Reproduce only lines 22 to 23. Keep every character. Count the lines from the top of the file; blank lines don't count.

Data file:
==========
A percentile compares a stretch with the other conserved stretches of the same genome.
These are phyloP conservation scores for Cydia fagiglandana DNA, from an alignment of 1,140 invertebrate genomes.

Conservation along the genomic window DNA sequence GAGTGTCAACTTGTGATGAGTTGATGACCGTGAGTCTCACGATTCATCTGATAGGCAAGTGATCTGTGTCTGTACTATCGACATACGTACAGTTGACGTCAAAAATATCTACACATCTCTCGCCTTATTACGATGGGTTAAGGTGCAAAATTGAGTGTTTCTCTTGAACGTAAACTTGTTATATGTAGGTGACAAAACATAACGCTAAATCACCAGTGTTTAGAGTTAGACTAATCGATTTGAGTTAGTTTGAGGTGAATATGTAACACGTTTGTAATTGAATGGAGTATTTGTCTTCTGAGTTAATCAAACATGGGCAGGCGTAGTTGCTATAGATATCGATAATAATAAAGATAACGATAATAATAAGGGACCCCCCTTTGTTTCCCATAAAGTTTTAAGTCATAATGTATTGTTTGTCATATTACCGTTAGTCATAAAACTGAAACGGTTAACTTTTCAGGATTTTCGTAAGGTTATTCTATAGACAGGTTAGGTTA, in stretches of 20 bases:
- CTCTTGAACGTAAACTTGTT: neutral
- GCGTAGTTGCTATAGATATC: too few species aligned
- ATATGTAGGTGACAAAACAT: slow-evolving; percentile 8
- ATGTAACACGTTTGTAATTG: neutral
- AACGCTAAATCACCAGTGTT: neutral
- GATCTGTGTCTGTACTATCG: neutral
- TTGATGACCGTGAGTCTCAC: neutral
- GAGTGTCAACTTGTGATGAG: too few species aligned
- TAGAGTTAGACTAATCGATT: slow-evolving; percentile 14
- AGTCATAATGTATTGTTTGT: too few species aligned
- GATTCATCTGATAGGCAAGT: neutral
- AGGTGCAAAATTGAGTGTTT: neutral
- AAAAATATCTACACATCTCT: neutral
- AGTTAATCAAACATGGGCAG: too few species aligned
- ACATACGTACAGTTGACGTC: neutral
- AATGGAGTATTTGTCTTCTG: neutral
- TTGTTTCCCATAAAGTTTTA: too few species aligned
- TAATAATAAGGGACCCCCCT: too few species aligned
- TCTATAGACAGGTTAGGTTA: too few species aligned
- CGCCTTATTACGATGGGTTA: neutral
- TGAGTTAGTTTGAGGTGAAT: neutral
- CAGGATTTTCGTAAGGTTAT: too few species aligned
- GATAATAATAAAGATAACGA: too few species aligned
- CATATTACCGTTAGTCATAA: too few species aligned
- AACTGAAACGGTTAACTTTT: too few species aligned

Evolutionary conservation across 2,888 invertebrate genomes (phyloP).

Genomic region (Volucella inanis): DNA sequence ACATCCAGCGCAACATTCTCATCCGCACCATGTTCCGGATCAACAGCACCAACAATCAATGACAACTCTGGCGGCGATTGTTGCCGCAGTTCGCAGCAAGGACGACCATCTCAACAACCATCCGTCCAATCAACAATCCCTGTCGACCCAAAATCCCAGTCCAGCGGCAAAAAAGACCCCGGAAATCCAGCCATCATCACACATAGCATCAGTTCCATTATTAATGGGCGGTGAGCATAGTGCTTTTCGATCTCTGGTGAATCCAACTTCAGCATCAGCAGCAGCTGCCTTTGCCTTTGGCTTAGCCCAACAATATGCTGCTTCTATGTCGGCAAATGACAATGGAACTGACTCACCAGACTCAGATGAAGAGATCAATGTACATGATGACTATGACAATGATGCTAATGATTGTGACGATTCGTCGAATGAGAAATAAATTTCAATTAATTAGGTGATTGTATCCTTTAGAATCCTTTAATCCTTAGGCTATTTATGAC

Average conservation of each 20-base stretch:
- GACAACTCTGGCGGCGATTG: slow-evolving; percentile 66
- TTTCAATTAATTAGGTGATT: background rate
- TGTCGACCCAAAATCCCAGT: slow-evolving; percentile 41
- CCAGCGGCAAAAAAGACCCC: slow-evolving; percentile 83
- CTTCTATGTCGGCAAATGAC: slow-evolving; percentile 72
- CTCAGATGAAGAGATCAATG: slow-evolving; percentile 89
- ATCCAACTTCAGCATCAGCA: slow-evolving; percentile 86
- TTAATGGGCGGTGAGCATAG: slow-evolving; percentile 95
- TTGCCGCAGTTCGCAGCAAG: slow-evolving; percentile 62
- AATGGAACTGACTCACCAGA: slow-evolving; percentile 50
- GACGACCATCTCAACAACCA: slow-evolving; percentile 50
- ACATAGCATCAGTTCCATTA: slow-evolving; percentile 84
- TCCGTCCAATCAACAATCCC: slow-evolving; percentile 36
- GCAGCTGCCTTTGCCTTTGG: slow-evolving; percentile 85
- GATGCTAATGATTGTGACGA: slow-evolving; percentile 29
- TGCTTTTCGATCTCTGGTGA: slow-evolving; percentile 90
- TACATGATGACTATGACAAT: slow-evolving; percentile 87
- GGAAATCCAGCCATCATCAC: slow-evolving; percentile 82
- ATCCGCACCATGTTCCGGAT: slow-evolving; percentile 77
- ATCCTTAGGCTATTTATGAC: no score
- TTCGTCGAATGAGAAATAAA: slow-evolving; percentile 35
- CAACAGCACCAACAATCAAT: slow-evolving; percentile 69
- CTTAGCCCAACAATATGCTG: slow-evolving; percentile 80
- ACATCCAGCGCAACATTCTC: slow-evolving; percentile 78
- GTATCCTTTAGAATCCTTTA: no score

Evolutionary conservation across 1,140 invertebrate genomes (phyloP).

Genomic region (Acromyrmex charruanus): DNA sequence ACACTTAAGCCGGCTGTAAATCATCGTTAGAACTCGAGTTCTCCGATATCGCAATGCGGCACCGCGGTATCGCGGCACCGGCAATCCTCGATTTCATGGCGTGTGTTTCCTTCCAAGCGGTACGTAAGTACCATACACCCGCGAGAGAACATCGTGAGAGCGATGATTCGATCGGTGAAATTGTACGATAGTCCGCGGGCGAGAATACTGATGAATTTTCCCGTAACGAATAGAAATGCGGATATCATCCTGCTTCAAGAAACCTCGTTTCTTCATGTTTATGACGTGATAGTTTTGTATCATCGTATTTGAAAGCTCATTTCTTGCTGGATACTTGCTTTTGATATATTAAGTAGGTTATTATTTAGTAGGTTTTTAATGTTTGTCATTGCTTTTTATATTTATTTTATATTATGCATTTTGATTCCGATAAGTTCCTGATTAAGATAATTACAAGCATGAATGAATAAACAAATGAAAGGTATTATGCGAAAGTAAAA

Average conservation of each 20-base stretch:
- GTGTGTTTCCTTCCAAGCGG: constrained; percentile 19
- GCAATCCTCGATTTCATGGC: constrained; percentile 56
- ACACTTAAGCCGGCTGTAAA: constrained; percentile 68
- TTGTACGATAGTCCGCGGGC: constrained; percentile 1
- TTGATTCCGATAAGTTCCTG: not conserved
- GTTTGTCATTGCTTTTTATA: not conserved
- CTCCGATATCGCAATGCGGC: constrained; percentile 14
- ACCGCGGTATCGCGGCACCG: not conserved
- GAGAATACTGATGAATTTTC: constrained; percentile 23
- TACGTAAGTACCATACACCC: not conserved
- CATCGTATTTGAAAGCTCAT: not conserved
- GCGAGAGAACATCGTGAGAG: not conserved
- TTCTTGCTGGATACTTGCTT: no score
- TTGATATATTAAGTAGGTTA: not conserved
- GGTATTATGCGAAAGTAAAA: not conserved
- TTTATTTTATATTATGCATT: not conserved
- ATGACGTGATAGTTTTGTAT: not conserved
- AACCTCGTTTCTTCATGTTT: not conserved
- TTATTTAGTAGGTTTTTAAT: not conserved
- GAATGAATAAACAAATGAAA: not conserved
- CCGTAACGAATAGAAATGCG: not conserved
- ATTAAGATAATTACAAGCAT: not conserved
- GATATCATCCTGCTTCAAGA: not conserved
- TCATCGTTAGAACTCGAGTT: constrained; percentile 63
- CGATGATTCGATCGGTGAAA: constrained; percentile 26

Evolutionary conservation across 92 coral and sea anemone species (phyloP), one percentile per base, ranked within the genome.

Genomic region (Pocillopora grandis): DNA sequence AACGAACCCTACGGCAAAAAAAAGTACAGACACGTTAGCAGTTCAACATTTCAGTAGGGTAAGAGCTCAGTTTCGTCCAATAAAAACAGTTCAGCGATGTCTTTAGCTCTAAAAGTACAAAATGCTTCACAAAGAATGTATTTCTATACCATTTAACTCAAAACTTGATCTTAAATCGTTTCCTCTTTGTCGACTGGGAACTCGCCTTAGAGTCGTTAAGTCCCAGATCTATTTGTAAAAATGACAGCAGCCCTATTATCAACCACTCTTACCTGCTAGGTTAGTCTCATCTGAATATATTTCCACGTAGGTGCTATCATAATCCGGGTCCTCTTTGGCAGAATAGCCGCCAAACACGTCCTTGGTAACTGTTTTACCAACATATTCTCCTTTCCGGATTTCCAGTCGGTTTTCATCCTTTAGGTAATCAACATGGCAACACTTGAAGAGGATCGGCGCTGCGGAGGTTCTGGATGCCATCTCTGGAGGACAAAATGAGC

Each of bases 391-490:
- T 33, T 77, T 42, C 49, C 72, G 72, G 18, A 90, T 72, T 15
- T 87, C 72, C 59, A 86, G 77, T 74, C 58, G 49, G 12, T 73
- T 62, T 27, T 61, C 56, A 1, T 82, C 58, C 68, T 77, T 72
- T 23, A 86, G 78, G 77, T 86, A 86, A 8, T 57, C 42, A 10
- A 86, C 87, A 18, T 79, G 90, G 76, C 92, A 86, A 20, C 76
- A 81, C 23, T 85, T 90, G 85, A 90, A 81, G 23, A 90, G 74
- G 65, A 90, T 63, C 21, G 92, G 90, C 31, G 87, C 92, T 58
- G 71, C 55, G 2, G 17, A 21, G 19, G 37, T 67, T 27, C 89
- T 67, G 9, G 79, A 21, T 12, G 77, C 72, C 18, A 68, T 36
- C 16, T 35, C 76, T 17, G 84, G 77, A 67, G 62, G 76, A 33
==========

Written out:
- TCTATAGACAGGTTAGGTTA: too few species aligned
- CGCCTTATTACGATGGGTTA: neutral